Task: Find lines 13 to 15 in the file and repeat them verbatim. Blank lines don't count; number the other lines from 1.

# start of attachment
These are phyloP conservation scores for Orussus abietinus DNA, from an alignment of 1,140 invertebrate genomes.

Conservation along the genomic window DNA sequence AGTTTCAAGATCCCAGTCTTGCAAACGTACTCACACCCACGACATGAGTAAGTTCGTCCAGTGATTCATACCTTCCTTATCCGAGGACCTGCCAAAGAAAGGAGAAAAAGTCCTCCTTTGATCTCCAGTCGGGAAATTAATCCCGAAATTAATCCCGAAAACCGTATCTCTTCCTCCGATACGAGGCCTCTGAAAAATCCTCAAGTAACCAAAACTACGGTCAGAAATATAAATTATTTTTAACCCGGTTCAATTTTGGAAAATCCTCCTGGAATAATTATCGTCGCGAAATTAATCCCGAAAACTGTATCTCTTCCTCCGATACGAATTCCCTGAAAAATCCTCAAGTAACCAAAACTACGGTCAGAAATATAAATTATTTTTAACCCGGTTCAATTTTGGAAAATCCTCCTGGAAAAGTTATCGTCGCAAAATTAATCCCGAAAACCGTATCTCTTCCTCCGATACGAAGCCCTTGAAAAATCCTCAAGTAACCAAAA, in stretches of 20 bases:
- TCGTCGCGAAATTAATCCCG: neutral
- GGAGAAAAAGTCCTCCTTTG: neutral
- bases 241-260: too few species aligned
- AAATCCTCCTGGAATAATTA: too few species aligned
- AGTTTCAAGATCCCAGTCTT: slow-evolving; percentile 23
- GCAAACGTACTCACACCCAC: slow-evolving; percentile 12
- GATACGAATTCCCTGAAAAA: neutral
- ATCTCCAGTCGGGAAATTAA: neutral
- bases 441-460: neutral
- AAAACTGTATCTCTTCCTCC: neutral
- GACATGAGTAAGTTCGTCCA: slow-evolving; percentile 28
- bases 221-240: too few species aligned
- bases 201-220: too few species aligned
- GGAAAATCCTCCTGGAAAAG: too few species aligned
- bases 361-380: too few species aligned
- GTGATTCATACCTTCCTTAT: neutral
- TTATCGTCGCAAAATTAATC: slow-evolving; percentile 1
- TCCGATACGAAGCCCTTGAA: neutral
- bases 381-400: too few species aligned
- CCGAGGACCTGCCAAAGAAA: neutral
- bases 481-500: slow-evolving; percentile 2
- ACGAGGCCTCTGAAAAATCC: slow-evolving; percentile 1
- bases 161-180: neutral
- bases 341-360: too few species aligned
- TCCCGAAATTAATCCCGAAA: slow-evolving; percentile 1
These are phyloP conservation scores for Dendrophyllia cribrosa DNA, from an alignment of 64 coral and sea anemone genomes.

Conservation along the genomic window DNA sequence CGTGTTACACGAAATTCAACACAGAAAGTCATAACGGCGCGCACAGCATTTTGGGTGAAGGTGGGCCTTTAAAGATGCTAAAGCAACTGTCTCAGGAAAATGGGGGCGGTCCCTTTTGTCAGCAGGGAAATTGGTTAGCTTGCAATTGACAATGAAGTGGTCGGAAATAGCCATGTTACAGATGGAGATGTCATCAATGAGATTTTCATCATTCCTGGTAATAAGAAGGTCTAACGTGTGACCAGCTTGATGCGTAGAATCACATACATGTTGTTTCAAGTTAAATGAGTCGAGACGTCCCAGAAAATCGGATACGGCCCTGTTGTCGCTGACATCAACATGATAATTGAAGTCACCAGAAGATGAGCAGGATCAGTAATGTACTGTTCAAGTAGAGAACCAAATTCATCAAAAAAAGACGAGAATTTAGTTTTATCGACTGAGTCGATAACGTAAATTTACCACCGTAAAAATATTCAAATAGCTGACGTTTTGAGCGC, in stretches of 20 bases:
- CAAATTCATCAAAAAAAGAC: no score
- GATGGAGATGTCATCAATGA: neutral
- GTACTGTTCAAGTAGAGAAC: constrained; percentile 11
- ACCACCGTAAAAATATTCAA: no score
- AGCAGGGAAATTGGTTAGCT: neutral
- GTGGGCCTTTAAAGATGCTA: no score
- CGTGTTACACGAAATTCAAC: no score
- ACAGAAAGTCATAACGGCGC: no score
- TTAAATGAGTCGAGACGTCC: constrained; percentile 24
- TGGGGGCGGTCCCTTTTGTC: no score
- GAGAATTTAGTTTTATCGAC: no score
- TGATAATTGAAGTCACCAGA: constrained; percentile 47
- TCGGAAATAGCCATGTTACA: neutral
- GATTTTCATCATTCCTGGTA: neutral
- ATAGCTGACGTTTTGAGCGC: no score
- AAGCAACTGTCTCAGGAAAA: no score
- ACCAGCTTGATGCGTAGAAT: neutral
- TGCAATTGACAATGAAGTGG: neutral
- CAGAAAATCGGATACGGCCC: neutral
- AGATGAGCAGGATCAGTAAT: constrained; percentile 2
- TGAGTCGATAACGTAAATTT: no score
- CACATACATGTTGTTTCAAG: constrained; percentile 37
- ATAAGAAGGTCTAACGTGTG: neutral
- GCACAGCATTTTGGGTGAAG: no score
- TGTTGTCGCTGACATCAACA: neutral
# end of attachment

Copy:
- GACATGAGTAAGTTCGTCCA: slow-evolving; percentile 28
- bases 221-240: too few species aligned
- bases 201-220: too few species aligned